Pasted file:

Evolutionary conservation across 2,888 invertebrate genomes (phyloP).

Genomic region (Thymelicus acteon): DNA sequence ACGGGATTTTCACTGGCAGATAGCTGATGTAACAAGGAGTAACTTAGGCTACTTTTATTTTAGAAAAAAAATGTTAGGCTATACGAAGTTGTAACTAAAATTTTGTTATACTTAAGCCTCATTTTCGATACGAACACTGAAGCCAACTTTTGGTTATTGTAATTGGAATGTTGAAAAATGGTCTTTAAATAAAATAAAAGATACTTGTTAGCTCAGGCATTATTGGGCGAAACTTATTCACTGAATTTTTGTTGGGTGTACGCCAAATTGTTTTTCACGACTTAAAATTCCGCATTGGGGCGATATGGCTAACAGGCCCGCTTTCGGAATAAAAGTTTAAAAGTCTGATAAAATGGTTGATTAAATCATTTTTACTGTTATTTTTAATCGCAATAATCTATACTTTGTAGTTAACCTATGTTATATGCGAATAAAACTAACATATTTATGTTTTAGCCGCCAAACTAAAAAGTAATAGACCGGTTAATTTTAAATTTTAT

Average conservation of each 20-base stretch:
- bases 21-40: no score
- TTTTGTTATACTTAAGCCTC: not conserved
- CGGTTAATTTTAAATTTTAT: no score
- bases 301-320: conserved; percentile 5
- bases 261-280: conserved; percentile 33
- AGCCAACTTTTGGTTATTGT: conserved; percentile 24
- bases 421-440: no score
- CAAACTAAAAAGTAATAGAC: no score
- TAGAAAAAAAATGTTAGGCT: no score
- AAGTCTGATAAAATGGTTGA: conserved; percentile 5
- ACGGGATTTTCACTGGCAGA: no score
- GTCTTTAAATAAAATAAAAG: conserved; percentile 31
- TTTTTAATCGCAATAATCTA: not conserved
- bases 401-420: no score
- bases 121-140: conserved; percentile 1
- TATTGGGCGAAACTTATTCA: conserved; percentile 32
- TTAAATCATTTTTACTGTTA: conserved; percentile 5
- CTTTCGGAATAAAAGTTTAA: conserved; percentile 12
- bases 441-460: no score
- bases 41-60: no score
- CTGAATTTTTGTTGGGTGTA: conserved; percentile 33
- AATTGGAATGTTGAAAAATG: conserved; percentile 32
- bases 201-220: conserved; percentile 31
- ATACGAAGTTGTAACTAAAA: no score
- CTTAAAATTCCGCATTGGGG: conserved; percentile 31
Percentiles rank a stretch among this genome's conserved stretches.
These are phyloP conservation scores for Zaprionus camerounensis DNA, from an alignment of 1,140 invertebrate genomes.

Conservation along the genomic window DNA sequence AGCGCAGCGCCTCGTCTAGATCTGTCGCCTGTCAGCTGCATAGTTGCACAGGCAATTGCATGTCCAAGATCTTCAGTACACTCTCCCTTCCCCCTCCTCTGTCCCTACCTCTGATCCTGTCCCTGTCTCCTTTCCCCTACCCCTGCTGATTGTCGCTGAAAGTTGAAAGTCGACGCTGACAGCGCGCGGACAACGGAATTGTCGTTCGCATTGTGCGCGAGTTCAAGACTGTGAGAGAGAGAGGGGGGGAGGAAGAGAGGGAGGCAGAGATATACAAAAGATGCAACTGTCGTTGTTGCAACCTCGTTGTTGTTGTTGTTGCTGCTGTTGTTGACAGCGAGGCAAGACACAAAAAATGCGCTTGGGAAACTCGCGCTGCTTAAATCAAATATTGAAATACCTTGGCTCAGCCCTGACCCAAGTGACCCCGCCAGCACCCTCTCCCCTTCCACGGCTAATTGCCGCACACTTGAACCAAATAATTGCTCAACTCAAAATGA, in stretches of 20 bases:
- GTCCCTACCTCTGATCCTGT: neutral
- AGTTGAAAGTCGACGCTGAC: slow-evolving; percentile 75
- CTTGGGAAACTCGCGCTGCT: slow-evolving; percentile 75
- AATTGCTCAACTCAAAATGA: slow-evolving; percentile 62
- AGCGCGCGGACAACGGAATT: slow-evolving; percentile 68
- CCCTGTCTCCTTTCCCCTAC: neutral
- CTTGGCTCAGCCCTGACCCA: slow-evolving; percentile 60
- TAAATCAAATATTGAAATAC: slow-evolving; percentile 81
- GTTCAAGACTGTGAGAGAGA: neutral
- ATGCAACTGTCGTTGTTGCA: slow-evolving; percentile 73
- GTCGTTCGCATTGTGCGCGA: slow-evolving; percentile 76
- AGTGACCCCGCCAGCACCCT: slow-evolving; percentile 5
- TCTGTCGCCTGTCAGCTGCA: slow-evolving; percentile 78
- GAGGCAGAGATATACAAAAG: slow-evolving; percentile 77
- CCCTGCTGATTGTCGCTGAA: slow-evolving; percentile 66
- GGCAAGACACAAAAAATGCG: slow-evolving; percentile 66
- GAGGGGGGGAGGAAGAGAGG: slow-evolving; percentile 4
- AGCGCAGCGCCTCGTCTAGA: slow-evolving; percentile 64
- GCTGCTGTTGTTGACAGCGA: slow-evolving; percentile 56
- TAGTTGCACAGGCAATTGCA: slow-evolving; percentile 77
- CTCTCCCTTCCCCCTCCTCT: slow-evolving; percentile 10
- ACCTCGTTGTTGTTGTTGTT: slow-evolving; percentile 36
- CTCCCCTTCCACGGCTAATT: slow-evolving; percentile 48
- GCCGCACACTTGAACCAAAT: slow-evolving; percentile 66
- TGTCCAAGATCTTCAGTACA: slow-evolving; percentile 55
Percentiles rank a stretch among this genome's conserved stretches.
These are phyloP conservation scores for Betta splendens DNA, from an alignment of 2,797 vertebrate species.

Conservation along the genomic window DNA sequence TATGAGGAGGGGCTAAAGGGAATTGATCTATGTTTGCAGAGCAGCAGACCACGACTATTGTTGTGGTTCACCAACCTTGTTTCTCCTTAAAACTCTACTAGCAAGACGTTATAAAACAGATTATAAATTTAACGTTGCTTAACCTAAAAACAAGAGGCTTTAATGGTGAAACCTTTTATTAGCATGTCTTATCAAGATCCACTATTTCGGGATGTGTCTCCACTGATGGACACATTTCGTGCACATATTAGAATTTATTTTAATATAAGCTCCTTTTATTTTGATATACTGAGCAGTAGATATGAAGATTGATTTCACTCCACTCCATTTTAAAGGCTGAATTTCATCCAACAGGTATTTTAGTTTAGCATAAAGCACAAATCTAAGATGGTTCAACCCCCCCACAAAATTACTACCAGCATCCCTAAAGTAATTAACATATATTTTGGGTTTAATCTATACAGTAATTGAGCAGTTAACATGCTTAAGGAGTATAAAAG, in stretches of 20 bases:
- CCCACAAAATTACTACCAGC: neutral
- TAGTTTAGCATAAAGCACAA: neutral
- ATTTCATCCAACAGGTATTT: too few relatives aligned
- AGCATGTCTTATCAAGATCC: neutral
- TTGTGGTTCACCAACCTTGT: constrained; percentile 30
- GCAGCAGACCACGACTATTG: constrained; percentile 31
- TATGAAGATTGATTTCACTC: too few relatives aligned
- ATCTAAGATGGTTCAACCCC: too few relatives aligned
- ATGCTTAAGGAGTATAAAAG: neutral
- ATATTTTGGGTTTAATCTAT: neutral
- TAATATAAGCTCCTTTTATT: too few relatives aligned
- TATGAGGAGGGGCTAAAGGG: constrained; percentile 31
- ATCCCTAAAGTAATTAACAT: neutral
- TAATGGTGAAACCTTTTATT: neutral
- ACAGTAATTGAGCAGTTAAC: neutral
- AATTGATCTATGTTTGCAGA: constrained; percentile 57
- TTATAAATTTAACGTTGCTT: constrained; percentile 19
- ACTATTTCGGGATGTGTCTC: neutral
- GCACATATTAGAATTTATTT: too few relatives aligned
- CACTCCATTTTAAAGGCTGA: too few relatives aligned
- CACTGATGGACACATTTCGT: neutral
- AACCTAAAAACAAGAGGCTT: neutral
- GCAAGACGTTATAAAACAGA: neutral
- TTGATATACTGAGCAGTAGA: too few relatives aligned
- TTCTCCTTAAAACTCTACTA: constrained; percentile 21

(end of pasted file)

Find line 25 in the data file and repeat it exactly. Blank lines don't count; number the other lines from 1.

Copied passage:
- AATTGGAATGTTGAAAAATG: conserved; percentile 32